With Christmas just days away, the packing room at Kitchen Kapers' Cherry Hill warehouse was loaded last week with wares that workers wrapped for online holiday orders: Cuisinart hand mixers, oil decanters, ice cream scoops, All-Clad saucepans with lids.
In a nook a few feet away, a family of brothers and sons named Kratchman dug into cardboard boxes of newly arrived merchandise. Steeled against an icy draft with coats and jeans, they removed Shantoku knives, one by one, and priced them.
This housewares company has been through a lot of Christmases since it began 35 years ago as a single store opened by the father, now deceased, whom the Kratchman brothers recall fondly with tears.
Bigger chains have come and gone, or even stayed. Considerable kitchen commerce has moved online, and competitors have threatened to knock the Kratchmans out time and again.
But in spite of a recession that spawned many retail bankruptcies, and big corporate players all around (Williams-Sonoma, Macy's, Bed Bath & Beyond), Kitchen Kapers is still cooking. Its recipe for survival seems built around the same ingredient introduced when Harold Kratchman opened a single shop in 1975 by taking out a loan against his house:
"We didn't lay anybody off. We didn't close any stores when the market crashed," said Rick Kratchman, who is a vice president of Kitchen Kapers Inc. "We tightened our belt, but we wanted to make sure our family of employees were OK."
The independent retailer has about 150 employees, including those at its 14 area stores and at its headquarters, on Marlkress Road near Route 70 in Cherry Hill.
Rick, 53, is the middle son, sharing the vice president's title with younger brother Ron, 42. Their older brother, Bob, 56, is president.
Rick's son, Brett, 26, and Bob's son, Brian, 23, now work for Kitchen Kapers, too. Ron's children (6, 10, 13) are too young to work, but hang at headquarters with Dad: "They like to come and test out the new cash registers."
Harold Kratchman had spent years working for toy-store chains, after closing an unsuccessful general store on Passyunk Avenue in South Philadelphia when he was young. He was a merchant at heart, his sons said, and he couldn't help but notice while he was running mall toy stores that long lines formed at the few housewares stores he saw.
So when he turned 50, Harold opened the first Kitchen Kapers at Echelon Mall in Voorhees - "just as Cuisinart came out," said Bob Kratchman, who was in college and worked the first stores with his dad.
Today, the Echelon store is gone. And in recent years, the business has slowed its new-store openings, sticking with 14 locations for now. The company is focusing on the ever-changing online market, whose comparison-shoppers live across the country.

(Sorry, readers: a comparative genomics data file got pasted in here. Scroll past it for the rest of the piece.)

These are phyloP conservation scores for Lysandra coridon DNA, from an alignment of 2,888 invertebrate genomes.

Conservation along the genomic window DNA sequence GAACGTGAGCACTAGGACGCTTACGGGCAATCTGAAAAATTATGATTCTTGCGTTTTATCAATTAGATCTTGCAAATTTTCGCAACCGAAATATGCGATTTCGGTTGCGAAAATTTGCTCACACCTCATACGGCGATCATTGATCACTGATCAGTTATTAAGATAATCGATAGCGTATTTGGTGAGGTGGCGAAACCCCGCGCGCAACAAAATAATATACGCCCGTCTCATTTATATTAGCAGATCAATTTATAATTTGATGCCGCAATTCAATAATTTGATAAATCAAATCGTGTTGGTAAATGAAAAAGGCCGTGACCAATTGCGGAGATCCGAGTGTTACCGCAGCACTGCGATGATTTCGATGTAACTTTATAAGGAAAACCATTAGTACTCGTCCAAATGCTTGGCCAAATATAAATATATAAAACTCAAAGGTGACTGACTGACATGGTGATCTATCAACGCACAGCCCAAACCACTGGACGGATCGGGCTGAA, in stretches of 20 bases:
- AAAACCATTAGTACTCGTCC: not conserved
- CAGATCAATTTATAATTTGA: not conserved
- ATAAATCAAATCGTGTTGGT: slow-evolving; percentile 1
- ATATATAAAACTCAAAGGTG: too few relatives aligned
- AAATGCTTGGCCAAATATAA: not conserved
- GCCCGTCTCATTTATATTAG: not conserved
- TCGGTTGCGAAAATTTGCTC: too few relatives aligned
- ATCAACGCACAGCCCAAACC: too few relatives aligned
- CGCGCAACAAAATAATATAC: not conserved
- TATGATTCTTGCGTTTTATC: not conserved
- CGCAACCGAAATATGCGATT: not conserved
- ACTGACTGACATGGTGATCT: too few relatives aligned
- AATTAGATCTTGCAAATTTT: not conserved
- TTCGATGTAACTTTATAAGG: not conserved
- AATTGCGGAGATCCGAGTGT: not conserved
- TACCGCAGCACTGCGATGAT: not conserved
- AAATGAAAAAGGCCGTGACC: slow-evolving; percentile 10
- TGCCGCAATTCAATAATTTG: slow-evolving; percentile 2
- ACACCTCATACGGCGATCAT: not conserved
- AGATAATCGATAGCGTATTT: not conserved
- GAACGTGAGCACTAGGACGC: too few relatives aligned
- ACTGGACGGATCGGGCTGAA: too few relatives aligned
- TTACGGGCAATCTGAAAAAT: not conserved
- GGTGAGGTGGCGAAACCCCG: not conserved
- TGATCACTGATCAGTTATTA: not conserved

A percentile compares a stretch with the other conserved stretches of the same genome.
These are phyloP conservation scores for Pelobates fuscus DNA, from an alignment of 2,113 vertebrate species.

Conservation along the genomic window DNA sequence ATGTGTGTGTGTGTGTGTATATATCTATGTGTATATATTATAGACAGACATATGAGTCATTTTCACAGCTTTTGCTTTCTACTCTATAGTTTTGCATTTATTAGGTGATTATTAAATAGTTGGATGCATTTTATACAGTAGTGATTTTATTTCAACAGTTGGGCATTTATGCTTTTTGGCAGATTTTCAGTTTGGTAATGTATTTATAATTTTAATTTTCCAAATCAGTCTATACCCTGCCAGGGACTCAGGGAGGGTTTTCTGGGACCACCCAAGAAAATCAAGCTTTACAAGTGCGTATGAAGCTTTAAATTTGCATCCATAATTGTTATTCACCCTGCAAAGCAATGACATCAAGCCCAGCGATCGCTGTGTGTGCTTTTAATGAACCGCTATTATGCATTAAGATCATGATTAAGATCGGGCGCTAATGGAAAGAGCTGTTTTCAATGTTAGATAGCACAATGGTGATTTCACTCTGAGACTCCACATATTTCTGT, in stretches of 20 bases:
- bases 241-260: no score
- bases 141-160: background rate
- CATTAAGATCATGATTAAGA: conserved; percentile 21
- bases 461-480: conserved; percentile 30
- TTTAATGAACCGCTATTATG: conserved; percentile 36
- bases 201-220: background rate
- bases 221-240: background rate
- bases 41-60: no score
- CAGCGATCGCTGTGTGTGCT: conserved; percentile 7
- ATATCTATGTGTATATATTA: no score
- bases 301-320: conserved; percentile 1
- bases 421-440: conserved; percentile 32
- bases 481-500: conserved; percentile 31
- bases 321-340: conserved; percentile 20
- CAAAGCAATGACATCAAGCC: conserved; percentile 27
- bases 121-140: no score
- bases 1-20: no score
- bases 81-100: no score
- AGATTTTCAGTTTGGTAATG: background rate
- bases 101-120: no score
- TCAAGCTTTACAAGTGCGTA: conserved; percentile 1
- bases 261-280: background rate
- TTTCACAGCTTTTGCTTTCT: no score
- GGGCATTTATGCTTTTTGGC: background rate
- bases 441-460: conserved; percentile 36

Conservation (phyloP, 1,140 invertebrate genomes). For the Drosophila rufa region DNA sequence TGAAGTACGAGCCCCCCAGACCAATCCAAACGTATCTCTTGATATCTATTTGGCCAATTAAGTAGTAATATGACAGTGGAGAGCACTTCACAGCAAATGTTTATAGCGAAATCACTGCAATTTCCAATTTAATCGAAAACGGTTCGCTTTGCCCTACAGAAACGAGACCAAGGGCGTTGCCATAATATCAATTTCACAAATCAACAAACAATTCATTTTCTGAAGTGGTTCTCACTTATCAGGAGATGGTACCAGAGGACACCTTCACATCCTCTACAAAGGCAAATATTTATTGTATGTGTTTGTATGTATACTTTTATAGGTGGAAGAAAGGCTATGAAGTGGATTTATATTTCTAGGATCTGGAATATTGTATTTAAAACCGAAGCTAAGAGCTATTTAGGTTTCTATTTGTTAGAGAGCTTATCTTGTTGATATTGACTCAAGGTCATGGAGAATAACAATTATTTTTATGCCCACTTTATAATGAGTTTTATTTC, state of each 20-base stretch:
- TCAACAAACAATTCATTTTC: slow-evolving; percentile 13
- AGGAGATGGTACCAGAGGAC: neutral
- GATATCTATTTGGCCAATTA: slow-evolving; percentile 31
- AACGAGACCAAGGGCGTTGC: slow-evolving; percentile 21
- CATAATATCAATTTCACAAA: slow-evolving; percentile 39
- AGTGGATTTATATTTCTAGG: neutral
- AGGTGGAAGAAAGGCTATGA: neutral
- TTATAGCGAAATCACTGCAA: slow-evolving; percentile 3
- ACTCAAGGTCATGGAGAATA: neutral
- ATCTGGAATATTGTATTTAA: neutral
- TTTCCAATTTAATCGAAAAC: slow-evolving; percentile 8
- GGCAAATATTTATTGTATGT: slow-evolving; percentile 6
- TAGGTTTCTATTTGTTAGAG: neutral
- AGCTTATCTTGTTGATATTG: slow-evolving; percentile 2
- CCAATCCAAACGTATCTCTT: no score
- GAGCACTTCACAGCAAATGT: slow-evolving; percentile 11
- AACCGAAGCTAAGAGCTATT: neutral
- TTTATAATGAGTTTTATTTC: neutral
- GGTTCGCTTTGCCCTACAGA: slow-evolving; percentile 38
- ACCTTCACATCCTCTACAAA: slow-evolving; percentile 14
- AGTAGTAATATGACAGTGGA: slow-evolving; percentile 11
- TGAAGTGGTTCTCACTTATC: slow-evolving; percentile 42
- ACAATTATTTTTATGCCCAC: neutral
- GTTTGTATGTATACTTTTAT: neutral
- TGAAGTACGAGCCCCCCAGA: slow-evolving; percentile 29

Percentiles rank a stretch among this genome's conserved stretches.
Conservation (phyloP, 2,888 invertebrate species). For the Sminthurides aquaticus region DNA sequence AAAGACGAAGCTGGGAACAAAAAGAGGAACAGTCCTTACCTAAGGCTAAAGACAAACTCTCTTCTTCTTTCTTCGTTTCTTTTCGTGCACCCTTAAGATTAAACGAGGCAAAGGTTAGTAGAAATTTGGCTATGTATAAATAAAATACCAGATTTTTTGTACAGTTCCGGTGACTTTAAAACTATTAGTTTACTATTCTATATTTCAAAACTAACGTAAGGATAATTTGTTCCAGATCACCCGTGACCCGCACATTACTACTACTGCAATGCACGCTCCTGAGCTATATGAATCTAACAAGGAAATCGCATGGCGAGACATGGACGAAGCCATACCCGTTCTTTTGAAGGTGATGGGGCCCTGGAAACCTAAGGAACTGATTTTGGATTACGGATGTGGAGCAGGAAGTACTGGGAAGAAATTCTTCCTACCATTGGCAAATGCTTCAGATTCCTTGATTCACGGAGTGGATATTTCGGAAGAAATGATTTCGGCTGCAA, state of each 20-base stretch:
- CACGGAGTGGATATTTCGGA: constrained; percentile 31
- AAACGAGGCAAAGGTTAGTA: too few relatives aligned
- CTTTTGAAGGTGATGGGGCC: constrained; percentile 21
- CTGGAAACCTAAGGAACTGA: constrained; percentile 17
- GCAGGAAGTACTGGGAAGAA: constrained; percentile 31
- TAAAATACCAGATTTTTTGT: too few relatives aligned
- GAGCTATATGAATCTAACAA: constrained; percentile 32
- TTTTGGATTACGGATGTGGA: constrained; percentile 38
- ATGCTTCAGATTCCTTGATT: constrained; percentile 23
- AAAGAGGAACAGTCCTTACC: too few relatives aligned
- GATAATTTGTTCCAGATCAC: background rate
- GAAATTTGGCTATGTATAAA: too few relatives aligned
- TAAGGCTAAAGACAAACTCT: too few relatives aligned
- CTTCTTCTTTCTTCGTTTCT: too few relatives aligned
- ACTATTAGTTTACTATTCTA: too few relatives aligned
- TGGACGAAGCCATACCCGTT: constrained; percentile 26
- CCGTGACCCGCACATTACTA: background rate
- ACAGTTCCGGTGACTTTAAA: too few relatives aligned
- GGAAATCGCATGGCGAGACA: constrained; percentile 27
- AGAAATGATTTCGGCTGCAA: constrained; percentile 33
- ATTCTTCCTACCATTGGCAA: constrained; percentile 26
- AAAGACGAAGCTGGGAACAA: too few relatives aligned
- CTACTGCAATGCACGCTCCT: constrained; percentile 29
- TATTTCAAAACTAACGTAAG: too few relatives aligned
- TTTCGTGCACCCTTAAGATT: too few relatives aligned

Making it this far has not been as easy as stirring soup. Retailing is a harsh mistress that requires a lot of work, because disaster is always just around the corner.
"Last year, when it snowed the Saturday before Christmas," Ron Kratchman said, "it was a day when you woke and your heart just fell."
Just like that, all three brothers were stranded at home with their wives for, in Rick's case, the first time since their wedding. A meteorological meteor strike had knocked them offline at the most important time. But sales rebounded enough the next few days to keep everyone from curling into a ball and crying.
Ron also remembered how, a few years ago, Kitchen Kapers had just signed a lease for a store in North Wales, only to learn that a housewares chain from out of state was opening a store a mile away. It opened, but eventually it closed, and Kitchen Kapers kept going.
Even about 25 years ago, Rick Kratchman recalled, a huge national chain plunked a store in Cherry Hill Mall, home to one of the only two Kitchen Kapers stores open at the time. That retailer, Lechters Inc., soon was a fixture at many malls.
But by 2001, even Lechters had declared bankruptcy and gone out of business, while Kitchen Kapers lived on.
"It's not an easy business to be in," said Rick Kratchman. "We work very hard."
Before the global economic crisis put an end to binge expansions in retailing, Kitchen Kapers was approached by competing chains to merge with them.
If not, one chain reportedly threatened about five years ago, they'd put Kitchen Kapers out of business by opening stores in this market.
The Kratchmans said no to an offer they described as heavy on stock, light on cash.
Accepting stock would have been risky, especially since control of the business would have resided with others, Rick said: "We wouldn't have been in control."
After the Kratchmans refused the offer, they said, that chain, too, went out of business.
On Thursday, the warehouse that supplies all 14 stores, as well as Web orders, was packed with merchandise. Thirty-five percent of the company's business comes in the final two months of the year, Rick said.
"If you came back here a week from now, you'd be amazed how much is not here," he said, walking past rows of towering palettes loaded with popcorn, shot glasses, towel holders, you name it.
Employee Chris Knight pulled a palette jack piled high with nearly a hundred pizza stones.
"Are you kidding?" said Knight, 37, of Port Richmond. "They'll all be gone by next week."
Not on hand that day was the Kratchmans' mother, Pearl, who was feeling under the weather and stayed home. Usually, she helps with payroll and bookkeeping.
According to Rick Kratchman, the key to the family business is work.
"There's no rest for the weary is all I can tell you."